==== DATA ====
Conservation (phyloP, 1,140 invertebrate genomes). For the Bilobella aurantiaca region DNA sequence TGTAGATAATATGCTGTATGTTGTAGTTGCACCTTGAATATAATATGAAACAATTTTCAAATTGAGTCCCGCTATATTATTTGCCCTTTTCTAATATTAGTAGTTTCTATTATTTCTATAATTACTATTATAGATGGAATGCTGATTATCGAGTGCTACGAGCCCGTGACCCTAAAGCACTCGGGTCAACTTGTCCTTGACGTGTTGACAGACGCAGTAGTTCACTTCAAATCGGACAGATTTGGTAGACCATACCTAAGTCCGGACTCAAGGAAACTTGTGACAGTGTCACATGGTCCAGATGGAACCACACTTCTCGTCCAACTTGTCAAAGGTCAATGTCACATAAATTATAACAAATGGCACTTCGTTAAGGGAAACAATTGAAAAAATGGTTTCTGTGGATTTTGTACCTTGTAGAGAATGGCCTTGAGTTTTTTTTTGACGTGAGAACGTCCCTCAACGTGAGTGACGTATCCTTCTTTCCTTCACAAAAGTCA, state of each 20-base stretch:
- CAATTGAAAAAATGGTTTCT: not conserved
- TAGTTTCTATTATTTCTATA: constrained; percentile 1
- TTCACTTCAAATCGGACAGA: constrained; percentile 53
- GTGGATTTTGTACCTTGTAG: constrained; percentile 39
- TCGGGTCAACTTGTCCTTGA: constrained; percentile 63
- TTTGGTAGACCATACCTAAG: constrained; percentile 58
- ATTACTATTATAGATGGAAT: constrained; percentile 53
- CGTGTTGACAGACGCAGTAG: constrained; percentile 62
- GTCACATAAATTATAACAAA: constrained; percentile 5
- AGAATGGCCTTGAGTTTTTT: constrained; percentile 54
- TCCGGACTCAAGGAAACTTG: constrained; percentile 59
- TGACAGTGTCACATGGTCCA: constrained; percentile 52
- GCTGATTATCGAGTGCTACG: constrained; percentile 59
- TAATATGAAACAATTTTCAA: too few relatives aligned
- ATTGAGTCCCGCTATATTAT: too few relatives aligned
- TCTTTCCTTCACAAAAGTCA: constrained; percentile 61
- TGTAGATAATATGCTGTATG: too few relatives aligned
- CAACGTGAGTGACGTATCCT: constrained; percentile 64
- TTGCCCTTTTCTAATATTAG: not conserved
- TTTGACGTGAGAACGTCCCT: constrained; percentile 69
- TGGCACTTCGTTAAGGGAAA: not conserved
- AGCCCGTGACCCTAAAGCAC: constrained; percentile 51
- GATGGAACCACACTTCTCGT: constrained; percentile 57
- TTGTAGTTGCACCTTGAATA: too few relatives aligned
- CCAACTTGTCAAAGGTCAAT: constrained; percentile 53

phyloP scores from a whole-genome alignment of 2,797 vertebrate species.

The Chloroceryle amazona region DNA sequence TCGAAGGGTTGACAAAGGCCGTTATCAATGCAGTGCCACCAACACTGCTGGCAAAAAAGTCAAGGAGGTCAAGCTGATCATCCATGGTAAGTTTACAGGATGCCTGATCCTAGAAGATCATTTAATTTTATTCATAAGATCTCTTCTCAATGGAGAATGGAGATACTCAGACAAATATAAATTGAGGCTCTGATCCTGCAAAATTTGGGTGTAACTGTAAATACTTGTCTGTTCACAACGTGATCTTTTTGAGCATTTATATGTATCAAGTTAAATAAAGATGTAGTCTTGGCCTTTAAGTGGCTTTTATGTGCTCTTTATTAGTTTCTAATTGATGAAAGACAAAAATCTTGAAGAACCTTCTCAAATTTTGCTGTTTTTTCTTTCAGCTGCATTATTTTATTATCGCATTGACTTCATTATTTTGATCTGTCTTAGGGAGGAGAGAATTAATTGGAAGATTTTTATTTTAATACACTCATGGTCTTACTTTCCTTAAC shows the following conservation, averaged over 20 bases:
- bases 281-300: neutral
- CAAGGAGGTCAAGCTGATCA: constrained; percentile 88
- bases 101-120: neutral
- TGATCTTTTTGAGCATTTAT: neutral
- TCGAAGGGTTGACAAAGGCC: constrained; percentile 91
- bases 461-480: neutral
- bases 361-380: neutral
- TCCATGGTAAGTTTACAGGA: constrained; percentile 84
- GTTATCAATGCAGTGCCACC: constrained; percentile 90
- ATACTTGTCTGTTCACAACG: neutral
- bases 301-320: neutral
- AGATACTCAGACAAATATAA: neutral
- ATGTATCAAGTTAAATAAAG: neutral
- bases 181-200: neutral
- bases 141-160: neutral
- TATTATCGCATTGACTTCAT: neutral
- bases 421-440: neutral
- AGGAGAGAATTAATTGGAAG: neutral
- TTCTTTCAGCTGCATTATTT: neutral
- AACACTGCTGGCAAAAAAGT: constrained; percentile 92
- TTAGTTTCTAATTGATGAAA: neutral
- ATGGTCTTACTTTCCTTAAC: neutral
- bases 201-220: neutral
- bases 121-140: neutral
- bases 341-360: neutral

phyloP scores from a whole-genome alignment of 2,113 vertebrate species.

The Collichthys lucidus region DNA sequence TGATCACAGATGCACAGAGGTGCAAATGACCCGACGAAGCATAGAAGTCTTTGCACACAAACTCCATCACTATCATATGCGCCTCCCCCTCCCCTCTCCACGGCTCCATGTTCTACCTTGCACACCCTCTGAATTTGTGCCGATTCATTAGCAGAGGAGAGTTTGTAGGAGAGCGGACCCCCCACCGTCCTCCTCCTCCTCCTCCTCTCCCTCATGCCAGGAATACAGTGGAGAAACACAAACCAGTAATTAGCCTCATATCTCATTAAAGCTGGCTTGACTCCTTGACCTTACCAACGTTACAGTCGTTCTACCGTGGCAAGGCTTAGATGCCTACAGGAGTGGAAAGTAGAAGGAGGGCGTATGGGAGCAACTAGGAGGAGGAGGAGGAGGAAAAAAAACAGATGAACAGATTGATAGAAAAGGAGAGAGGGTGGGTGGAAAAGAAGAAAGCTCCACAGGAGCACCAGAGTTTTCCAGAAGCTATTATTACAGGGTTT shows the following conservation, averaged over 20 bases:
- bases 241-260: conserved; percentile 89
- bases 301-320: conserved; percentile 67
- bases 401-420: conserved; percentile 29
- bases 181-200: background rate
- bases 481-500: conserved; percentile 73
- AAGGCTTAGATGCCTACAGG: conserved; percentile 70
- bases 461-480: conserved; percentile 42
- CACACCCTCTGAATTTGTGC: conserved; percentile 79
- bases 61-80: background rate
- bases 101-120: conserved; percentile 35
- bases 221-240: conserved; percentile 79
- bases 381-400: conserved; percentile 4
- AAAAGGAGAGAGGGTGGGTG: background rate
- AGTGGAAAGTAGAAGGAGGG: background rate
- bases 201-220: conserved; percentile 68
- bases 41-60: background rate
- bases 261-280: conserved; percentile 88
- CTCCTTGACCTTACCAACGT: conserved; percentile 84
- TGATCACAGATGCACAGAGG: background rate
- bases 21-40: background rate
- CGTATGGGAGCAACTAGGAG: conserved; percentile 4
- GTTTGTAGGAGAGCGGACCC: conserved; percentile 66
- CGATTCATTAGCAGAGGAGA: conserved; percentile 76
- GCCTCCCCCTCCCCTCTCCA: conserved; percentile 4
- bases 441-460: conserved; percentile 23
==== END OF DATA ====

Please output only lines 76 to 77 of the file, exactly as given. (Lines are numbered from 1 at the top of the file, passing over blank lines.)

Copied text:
- CGTATGGGAGCAACTAGGAG: conserved; percentile 4
- GTTTGTAGGAGAGCGGACCC: conserved; percentile 66